• Where it is practical, it will be more economic to combine deliveries but when doing this consider the extra time involved.
  • Consider the safety of drivers making deliveries – there may be some areas where it is unsafe which you may want to exclude from deliveries.
  • Consider whether to make a charge for delivery or not – you might consider free delivery over a certain order value.
  • Consider who is going to do the deliveries – those new to this area are unlikely to have their own vehicles so it may be better to outsource this or recruit drivers with their own vehicles. With fewer people out and about, local taxi firms might be interested in working with you. Alternatively, you could pass delivery to one of the delivery specialists such as Deliveroo or Uber Eats.
  • Be aware that standard business use insurance does not cover food delivery.
  • It is very difficult for food businesses to get delivery insurance for their drivers and it may be necessary to get drivers to take out their own cover, which they can do just for the time they are working. Owner drivers may not be aware of this and you will need to make this clear to them.
  • If your business does not normally do takeaways or deliveries, make sure that your business insurers are aware that you are now doing this.
  • There have been a number of cases where delivery drivers have been assaulted either for the cash they may carry or for the food they are delivering.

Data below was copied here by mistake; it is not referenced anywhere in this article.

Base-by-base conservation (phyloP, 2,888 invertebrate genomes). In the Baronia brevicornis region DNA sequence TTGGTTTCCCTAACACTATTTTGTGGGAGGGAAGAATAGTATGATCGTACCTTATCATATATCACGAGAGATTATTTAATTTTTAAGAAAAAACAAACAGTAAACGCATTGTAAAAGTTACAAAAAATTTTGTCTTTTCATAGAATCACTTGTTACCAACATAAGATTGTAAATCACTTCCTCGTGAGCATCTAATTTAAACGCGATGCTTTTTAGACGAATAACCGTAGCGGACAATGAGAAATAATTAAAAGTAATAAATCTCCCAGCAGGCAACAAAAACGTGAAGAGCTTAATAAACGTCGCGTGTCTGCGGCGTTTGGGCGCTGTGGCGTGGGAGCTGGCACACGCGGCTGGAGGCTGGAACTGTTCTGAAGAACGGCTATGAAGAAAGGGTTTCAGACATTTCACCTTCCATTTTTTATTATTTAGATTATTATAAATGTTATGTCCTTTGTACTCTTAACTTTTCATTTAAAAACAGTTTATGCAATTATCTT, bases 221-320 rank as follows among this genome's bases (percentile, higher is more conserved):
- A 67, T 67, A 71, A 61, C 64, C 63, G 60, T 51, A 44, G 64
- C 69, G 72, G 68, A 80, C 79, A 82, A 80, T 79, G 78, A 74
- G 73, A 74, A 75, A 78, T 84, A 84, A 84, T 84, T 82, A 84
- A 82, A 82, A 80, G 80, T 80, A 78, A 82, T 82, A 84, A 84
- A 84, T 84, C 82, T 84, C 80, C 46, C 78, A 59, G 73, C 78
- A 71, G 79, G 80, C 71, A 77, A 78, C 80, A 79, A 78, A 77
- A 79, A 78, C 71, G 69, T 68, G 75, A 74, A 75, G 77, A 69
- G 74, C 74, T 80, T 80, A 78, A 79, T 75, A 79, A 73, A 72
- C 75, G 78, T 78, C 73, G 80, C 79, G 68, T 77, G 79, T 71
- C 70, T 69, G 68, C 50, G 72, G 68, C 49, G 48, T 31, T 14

• Do not ask drivers to collect cash from customers (insist on prepayment) and discourage them from carrying much of their own cash.
  • Encourage drivers to take security measures to avoid risks as much as possible – always lock vehicles when they leave them to make a delivery – avoid darkened passageways etc. – and, if threatened, hand over the food rather than taking risks.
  • If an incident happens, drivers should be encouraged to report it to the business and to the police. If a driver is assaulted or damage is done to a vehicle they will need a crime number for insurance purposes.
  • While the Government is committed to relaxing planning laws to allow restaurants to undertake deliveries this does not include the delivery of alcohol – you will need to apply for a licence for this.
  • Restaurants setting up delivery/takeaway operations will need to promote the fact to their customer base as, otherwise, they may assume they are closed.
  • If the business has a customer database, it may be possible to inform all customers by email that the business is open for deliveries/takeaways but customers should be asked if they want to opt out of future emails and given the facility to do so.
  • If the business does not have a database it can use, it will need to consider alternative marketing tools such as leafleting to get the word out.
  • Another option may be to sign up with one or more of the aggregators who provide marketing support and provide on-line ordering for many takeaways and delivery operators. Be aware that they take a percentage of each order but in return they give you access to substantial databases. During the current pandemic crisis, some are offering special free sign up deals and discounted charges.   Just Eat, for example, has announced a £10m support package which includes waived sign-up fees and reduced commissions.
  • Most pizza delivery businesses encourage consumers by offering discounts through money-off vouchers and deals, such as buy one and get one free. The pizza industry got caught up in discounting during the recession in 1990 and has never been able to get away from it since, although some more upmarket operators have succeeded.
  • Before making a decision about offering deals, consider the potential impact on your brand, particularly in the longer term once life returns to some normality. Like the pizza industry you could find yourself locked into it for ever more.
Further Advice